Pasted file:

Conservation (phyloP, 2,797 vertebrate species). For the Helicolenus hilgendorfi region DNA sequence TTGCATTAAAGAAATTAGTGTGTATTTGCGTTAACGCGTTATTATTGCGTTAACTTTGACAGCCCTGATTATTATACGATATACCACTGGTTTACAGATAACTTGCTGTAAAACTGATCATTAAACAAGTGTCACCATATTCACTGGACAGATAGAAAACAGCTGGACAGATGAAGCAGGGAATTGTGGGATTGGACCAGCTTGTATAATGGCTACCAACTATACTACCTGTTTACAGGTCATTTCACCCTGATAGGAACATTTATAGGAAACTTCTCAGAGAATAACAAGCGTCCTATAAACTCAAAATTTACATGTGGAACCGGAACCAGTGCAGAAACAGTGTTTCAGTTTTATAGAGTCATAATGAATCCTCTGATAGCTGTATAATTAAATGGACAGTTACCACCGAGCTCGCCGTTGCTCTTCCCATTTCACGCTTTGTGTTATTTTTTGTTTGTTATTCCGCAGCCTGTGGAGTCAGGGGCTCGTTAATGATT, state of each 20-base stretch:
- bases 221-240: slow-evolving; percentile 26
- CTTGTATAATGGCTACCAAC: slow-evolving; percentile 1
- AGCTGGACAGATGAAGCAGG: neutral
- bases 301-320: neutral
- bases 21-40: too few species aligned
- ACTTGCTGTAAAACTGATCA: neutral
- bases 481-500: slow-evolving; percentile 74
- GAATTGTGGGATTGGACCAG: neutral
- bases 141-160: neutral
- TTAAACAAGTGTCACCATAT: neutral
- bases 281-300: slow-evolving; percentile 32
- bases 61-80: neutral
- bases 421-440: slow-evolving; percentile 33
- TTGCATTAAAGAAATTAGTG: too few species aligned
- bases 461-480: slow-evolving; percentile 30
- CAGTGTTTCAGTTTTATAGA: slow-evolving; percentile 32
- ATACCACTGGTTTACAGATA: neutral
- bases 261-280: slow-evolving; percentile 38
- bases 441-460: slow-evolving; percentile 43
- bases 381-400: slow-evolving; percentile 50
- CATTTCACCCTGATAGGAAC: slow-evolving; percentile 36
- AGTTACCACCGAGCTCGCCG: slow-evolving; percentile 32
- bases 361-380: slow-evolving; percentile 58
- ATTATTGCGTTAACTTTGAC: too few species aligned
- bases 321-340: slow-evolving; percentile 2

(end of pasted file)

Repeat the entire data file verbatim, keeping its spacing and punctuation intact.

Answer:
Conservation (phyloP, 2,797 vertebrate species). For the Helicolenus hilgendorfi region DNA sequence TTGCATTAAAGAAATTAGTGTGTATTTGCGTTAACGCGTTATTATTGCGTTAACTTTGACAGCCCTGATTATTATACGATATACCACTGGTTTACAGATAACTTGCTGTAAAACTGATCATTAAACAAGTGTCACCATATTCACTGGACAGATAGAAAACAGCTGGACAGATGAAGCAGGGAATTGTGGGATTGGACCAGCTTGTATAATGGCTACCAACTATACTACCTGTTTACAGGTCATTTCACCCTGATAGGAACATTTATAGGAAACTTCTCAGAGAATAACAAGCGTCCTATAAACTCAAAATTTACATGTGGAACCGGAACCAGTGCAGAAACAGTGTTTCAGTTTTATAGAGTCATAATGAATCCTCTGATAGCTGTATAATTAAATGGACAGTTACCACCGAGCTCGCCGTTGCTCTTCCCATTTCACGCTTTGTGTTATTTTTTGTTTGTTATTCCGCAGCCTGTGGAGTCAGGGGCTCGTTAATGATT, state of each 20-base stretch:
- bases 221-240: slow-evolving; percentile 26
- CTTGTATAATGGCTACCAAC: slow-evolving; percentile 1
- AGCTGGACAGATGAAGCAGG: neutral
- bases 301-320: neutral
- bases 21-40: too few species aligned
- ACTTGCTGTAAAACTGATCA: neutral
- bases 481-500: slow-evolving; percentile 74
- GAATTGTGGGATTGGACCAG: neutral
- bases 141-160: neutral
- TTAAACAAGTGTCACCATAT: neutral
- bases 281-300: slow-evolving; percentile 32
- bases 61-80: neutral
- bases 421-440: slow-evolving; percentile 33
- TTGCATTAAAGAAATTAGTG: too few species aligned
- bases 461-480: slow-evolving; percentile 30
- CAGTGTTTCAGTTTTATAGA: slow-evolving; percentile 32
- ATACCACTGGTTTACAGATA: neutral
- bases 261-280: slow-evolving; percentile 38
- bases 441-460: slow-evolving; percentile 43
- bases 381-400: slow-evolving; percentile 50
- CATTTCACCCTGATAGGAAC: slow-evolving; percentile 36
- AGTTACCACCGAGCTCGCCG: slow-evolving; percentile 32
- bases 361-380: slow-evolving; percentile 58
- ATTATTGCGTTAACTTTGAC: too few species aligned
- bases 321-340: slow-evolving; percentile 2